Even now, if we ask Sunshine why she wants to homeschool next year instead of returning to public school, she can’t really articulate her reasons.  Usually, she’ll just parrot a benefit that she’s heard me say.  I realize now what a benefit it is that she never told me a “reason” for her to withdraw from school.  If she had told me what the problem was, I would have tried to fix it.  Deciding to homeschool her without a concrete “reason” was a test of faith.  Would I follow my promptings to homeschool her if I didnt have a plain and clear explanation to tell people for my decision?  Would I keep her home if my only real reason was that I “felt” it was the right thing to do?  How do you explain that to people without sounding like a nutcase?

I guess you can’t, but me looking like a crazy person shouldn’t be a real concern, should it?  It’s not really about me.

 

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the why: part 1

We began, though, to wonder fairly early whether we truly grieved for Will, or whether our parental egos grieved our inability to live and achieve through our child. The longer we have been parents, the more we have learned to distrust our motives for responding sharply if Will melted down in public, or for demanding obedience just because we said so. Will’s most challenging task may be training us to act in his best interest, without worrying about how our decisions affect our parental image.
– Catherine Parry

I read this passage on a blog recently. It was written by the mother of a child with autism, but I felt like it could apply to all mothers, especially me. I printed it out and kept it where I could read it several times a day. My parental ego is constantly humbled.  Bad experiences at the children’s schools or at the grocery store or even in the homes of friends leave me crushed.  Unflattering comments about my children or parenting skills that hurt my heart.

But it’s not really about me, is it?


I worry about The Little Master. I don’t understand the way his mind operates or how his little heart works. I often tread on them unknowingly. Because I worry that people who don’t love-him-up-and-down also injure him, I feel intense anxiety every time I pass him off to others, at school or church or play. Thankfully, he is being raised by angel teachers again this year at preschool and that is such a comfort to me. Unfortunately, though his teachers at church try hard, it doesn’t quite work out for TLM there. My little man and I spend a lot of the two hours of Primary together, as he clings to me intensely in the hallway, bereft, confused, and anxious, or helps me with the dozens of littles in Nursery I’m responsible for…and his class continues on without him. That makes me sad for him.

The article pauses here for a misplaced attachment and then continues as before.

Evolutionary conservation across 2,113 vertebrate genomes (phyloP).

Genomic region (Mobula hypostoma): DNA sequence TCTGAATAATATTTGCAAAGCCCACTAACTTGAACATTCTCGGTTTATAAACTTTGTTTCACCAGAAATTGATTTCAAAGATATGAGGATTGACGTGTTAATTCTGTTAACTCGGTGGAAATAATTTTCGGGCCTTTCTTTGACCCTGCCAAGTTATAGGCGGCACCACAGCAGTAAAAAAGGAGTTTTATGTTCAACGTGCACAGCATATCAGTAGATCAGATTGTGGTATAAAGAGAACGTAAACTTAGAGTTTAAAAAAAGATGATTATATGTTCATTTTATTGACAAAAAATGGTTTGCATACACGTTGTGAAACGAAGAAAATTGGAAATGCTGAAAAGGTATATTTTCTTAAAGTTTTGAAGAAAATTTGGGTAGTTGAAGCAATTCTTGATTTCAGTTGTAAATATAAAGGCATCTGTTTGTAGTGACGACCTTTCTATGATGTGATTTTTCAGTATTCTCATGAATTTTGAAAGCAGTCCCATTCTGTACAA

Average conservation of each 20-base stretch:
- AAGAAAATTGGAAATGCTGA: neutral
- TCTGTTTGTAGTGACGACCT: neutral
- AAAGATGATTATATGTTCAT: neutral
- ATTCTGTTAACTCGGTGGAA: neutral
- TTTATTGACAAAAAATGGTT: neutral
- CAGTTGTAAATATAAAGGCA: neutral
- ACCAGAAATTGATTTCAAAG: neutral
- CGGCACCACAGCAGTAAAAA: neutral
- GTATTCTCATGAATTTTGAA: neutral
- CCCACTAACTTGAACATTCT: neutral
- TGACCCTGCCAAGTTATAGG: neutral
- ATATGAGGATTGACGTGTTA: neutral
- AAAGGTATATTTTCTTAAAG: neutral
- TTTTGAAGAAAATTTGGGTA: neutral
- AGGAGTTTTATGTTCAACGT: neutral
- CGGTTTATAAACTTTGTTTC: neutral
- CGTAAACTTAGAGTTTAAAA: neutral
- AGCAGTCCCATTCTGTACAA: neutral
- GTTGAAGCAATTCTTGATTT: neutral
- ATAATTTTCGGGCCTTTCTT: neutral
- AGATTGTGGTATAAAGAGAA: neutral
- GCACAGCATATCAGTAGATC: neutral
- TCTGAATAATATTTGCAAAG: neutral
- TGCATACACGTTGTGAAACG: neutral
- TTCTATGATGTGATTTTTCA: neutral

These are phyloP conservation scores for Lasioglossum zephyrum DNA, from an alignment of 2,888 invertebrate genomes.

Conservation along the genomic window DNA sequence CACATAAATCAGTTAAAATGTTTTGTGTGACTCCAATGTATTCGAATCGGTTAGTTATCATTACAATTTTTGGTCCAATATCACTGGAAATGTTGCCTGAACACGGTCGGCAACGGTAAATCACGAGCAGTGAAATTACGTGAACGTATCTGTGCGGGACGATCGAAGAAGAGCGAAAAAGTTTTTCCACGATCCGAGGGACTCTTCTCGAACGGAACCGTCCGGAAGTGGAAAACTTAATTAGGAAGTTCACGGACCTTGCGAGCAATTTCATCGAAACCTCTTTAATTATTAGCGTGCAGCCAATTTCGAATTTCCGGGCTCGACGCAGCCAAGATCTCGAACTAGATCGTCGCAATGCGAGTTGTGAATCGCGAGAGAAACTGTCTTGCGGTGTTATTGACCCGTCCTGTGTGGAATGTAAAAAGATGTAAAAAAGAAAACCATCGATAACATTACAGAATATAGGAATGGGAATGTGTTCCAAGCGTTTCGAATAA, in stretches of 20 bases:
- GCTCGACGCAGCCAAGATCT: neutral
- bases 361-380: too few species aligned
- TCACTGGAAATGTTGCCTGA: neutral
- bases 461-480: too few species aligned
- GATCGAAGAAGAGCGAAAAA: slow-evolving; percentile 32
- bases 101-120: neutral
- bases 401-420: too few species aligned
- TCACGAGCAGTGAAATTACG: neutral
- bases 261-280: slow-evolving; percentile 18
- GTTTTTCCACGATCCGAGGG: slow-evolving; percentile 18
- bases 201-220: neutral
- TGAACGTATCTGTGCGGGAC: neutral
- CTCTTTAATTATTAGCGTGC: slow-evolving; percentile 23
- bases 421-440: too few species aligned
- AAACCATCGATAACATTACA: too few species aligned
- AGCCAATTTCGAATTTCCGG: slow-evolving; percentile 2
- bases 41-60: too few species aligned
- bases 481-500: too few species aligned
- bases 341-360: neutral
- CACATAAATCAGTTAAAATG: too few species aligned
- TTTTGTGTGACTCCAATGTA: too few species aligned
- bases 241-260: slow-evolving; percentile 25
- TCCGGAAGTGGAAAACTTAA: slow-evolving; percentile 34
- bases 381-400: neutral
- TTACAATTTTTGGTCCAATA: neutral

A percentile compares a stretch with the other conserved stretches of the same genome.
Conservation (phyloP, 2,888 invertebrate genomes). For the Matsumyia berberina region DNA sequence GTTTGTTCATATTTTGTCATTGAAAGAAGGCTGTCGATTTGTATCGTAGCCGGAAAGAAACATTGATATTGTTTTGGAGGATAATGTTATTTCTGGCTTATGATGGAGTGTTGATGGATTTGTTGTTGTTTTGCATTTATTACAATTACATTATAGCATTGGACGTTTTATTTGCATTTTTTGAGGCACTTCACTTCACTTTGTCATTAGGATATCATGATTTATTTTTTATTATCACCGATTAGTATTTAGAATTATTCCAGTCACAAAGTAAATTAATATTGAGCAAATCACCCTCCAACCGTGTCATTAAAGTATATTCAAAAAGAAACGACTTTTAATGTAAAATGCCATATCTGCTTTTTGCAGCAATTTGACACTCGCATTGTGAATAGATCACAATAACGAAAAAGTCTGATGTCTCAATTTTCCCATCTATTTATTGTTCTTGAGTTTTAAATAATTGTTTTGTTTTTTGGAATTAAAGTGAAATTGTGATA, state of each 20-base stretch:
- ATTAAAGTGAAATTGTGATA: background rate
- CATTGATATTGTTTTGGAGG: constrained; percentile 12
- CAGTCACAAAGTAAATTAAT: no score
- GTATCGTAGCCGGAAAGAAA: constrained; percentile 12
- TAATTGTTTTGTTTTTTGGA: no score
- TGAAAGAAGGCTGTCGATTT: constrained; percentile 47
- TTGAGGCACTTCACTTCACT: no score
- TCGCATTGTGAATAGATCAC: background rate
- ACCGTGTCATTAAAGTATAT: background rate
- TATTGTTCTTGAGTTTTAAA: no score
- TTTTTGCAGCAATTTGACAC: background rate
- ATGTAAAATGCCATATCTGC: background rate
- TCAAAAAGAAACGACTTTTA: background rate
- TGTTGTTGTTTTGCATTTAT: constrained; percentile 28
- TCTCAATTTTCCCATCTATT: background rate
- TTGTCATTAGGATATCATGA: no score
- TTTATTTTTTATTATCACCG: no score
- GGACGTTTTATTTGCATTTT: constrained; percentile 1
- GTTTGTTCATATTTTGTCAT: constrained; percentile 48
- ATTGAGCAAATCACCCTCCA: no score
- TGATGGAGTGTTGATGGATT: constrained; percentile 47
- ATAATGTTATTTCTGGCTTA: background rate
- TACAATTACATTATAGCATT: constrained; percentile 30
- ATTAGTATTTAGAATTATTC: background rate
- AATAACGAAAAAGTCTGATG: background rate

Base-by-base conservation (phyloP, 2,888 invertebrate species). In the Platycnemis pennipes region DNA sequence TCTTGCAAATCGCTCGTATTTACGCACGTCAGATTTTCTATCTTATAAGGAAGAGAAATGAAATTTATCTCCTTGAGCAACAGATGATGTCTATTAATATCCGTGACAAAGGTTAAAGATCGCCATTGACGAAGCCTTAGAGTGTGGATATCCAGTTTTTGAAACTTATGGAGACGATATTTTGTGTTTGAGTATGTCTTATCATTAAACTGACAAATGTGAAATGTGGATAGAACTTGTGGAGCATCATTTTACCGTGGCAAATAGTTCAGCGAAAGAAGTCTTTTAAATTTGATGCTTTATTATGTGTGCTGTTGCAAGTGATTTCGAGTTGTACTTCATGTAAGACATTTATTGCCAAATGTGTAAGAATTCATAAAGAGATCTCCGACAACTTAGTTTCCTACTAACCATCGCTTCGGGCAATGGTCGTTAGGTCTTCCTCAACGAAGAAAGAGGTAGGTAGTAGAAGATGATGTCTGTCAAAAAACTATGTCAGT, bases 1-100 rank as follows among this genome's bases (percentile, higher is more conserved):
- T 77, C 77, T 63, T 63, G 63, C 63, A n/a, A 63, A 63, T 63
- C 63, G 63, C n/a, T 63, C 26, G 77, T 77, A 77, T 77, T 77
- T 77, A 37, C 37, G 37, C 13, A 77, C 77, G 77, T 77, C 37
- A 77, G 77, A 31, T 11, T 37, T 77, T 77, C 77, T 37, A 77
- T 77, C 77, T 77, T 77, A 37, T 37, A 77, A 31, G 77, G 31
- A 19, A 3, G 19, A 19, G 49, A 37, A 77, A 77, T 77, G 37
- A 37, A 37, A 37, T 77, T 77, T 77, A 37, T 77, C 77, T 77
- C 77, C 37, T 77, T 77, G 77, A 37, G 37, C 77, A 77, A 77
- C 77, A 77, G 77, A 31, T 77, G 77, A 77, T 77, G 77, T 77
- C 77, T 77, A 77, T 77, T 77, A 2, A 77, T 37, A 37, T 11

Over the past few months, I have looked all about for a solution to our issues and couldn’t find one that felt right. Don and I have spent a lot of time thinking really hard, praying really hard, and listening really hard for some answers to help our little man. We finally found the answer and it was already waiting for us here at home. Sometimes, the simplest solution is the best solution and it’s one that was quietly whispering to you all along.

“and behold, the Lord passed by, and a great and strong wind rent the mountains, and brake in pieces the rocks before the Lord; but the Lord was not in the wind: and after the wind the earthquake; but the Lord was not in the earthquake: And after the earthquake a fire; but the Lord was not in the fire: and after the fire a still small voice.”
1 Kings 19:11-12

I’m grateful for a strong testimony that God loves me. I have been extremely blessed in my life, in that from the earliest time I can remember, I’ve felt God’s presence daily. I have always been sure of what He was saying to me, though I haven’t always headed those promptings. I have always, always known that He loves me an awful lot. I have always known that He is mindful and aware of every detail of my life. I have always known that He looks after me when I ask Him to and encircles me “in the arms of His love.”

It’s now time for me to really know that God feels the same way about TLM. It’s now time for me to realize that I am the one who has been prepared, molded, shaped and fashioned into the person who is supposed to raise TLM, advocate for him, and gently prepare him for his place here on earth.  I am his teacher.

This knowledge has brought me great power. I feel very strongly that I do know how to help Buddy right now. New situations will arise and new solutions will need to be found. But I know that right now, I have been given the answer for right now. That brings me peace, which will help bring peace to my little man who I love oh so much.